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Secretary McQueen turns back on science

Few state agencies are as little known yet have as much reach into the lives of New Mexicans as the Energy, Minerals and Natural Resources Department. Touching everything from fighting forest fires to protecting New Mexico’s air and water from mining and oil and gas development to managing our state parks – EMNRD is like rolling the U.S. Department of Interior, Department of Energy and the Forest Service into one.

Because of this reach, it is crucial that the head of this agency be committed to scientific approaches to policy issues. Unfortunately at his recent confirmation hearing, Gov. Susana Martinez’s new EMNRD Secretary Ken McQueen created serious uncertainty about his commitment to sound science.

During some tough questioning from the Senate Rules Committee, McQueen displayed a troubling lack of understanding of the role of the oil and gas industry in adding to the massive methane hot spot hovering over northwest New Mexico. Scientists from NASA and NOAA have directly tied this methane pollution problem largely to leaking natural gas wells, pipelines and associated infrastructure in the San Juan Basin, but McQueen tried to sidestep that fact and blame the problem on natural causes, a common – and commonly debunked – industry talking point.

This might be understandable for someone who is still coming up to speed on issues in a new job. But that isn’t the case with McQueen. Until last May, he ran the San Juan Basin operations for WPX Energy – one of the largest natural gas producers in the area.

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The fact is, New Mexico has a methane pollution problem so severe you can see it from space. Industry talking points won’t fix it, only action will.

Studies have shown that New Mexico wastes more natural gas every year from our federal and tribal lands than any other state – $100 million worth, or enough to heat every home in Albuquerque, Santa Fe and Las Cruces for a year.

This is a huge waste of taxpayer owned resources, depriving the state budget of millions more in royalty payments every year that could, and should, be invested in vital state needs like education.

This wasted natural gas is coming from leaks at poorly maintained oil and gas wells and outdated industry practices like flaring – simply burning off natural gas rather than getting it into a pipeline where it can be put to good use. And since the primary component of this natural gas is methane – a very potent greenhouse gas – this waste is also impacting our changing climate and adding to the Delaware-sized methane pollution cloud hovering over the Four Corners.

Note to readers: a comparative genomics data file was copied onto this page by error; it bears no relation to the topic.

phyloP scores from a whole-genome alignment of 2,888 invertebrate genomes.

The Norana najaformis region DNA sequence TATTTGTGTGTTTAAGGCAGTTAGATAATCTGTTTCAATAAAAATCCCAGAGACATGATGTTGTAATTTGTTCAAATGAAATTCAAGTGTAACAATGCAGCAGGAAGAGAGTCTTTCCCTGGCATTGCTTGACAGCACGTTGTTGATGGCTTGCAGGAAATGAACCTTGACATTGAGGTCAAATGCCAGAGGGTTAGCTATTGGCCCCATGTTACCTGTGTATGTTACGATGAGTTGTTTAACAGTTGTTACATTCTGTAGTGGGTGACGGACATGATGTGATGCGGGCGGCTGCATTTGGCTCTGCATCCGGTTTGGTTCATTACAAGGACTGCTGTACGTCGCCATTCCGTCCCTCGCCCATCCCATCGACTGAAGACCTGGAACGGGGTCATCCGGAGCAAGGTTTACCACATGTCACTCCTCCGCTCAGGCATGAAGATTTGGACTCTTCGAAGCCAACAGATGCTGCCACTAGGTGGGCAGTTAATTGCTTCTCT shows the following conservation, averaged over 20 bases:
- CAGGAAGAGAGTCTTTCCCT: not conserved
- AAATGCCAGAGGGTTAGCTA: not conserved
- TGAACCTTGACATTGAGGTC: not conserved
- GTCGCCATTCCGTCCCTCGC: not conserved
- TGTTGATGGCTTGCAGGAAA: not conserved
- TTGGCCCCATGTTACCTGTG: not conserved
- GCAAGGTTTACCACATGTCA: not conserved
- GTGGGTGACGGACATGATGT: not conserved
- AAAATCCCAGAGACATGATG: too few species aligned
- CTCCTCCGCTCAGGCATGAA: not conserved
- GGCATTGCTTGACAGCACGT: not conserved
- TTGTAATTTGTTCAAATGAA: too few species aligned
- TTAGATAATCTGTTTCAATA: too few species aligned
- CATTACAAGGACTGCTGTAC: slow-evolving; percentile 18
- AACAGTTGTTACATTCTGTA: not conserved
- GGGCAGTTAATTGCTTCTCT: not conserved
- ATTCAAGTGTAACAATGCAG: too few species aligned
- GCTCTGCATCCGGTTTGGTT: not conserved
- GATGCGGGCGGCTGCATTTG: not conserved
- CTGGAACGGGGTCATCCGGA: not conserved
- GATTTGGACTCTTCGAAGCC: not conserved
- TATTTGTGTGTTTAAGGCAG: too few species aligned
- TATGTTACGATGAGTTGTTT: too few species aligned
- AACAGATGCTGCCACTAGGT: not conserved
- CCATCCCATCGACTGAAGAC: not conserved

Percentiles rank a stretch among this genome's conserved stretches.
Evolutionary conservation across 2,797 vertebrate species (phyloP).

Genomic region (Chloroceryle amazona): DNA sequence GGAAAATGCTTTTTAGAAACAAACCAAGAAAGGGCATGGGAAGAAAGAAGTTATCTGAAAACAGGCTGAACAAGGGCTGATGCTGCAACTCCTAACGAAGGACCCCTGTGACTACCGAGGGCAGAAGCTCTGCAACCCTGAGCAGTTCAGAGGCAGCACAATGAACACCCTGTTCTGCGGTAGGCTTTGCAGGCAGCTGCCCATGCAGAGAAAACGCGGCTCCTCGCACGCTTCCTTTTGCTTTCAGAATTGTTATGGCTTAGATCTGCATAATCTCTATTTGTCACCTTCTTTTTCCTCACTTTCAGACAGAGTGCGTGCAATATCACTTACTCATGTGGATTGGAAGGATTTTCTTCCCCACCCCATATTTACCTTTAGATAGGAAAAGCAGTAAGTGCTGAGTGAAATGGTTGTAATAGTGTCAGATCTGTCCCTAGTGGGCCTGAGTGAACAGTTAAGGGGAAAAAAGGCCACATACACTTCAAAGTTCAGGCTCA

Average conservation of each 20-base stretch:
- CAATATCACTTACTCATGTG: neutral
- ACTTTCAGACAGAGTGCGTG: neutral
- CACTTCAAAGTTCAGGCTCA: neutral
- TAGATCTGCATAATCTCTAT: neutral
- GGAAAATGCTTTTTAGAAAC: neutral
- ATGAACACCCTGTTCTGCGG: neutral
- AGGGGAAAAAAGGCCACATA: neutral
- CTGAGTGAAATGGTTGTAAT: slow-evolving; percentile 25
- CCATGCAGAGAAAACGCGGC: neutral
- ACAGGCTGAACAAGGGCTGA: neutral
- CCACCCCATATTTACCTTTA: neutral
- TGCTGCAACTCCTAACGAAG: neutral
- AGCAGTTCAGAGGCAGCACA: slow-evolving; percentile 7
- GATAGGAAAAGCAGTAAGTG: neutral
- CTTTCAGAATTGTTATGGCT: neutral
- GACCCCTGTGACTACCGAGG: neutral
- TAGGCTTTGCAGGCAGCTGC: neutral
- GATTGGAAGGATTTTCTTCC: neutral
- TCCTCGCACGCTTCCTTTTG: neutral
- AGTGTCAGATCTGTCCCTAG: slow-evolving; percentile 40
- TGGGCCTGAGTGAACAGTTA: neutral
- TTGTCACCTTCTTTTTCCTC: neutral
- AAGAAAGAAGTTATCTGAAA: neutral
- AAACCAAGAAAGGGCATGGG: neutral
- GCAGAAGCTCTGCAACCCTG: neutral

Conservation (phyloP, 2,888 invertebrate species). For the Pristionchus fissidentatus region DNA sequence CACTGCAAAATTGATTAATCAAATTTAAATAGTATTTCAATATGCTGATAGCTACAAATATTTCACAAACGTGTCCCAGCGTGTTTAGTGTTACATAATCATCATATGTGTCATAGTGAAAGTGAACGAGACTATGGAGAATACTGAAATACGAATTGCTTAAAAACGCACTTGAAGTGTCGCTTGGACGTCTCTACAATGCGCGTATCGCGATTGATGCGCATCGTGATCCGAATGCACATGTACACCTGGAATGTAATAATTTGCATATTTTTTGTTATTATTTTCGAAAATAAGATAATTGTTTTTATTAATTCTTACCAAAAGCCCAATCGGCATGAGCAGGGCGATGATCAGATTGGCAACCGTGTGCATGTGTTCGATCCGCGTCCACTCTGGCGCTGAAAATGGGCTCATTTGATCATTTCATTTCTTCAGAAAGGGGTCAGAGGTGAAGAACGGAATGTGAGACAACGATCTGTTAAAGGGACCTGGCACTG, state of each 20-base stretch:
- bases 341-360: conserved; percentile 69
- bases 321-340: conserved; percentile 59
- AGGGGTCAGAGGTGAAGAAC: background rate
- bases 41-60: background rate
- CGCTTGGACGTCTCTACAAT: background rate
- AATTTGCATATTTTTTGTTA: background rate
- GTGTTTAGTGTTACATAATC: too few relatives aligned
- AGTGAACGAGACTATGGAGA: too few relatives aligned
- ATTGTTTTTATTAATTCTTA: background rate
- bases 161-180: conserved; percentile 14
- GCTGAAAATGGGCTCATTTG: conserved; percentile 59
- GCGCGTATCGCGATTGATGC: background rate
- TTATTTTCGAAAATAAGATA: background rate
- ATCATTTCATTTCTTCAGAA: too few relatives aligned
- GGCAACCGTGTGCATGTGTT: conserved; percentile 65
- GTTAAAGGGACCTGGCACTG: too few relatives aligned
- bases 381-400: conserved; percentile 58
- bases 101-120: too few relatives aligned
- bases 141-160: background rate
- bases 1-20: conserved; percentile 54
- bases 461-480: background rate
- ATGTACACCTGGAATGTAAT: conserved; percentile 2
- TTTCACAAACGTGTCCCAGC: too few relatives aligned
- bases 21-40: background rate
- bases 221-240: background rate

New Mexico leaders have recognized this problem and have been fighting tirelessly for several years to get strong new methane waste reduction rules in place from the Environmental Protection Agency and Bureau of Land Management. Last spring, 40 elected officials from across New Mexico sent a letter to Washington supporting strong BLM methane waste rules. The congressional delegation including U.S. Sens. Tom Udall and Martin Heinrich and members of Congress U.S. Reps. Ben Ray Lujan and Michelle Lujan Grisham are also fighting for these money saving rules. And N.M. Attorney General Hector Balderas has been defending them in court.

Unfortunately, some in Congress and even Gov. Martinez would like to see these rules rolled back. A few weeks ago a congressional review act resolution repealing the BLM’s methane waste rule passed the U.S. House, and as soon as this week this legislation could be heard in the U.S. Senate as well.

New Mexico has a lot to lose from federal methane waste rollbacks since currently the state – unlike several of our neighbors – has no state regulatory requirements to fall back on. We need these standards to help solve this waste problem and keep these dollars at home.

Leading EMNRD is a tough job – I speak from experience on this point. As he settles into his new role, I hope Secretary McQueen will take another look at letting science and sensible policy be his guide on issues like oil and gas waste and pollution that are so important to New Mexico.

Jon Goldstein is a former Cabinet Secretary of New Mexico’s Energy, Minerals and Natural Resources Department.

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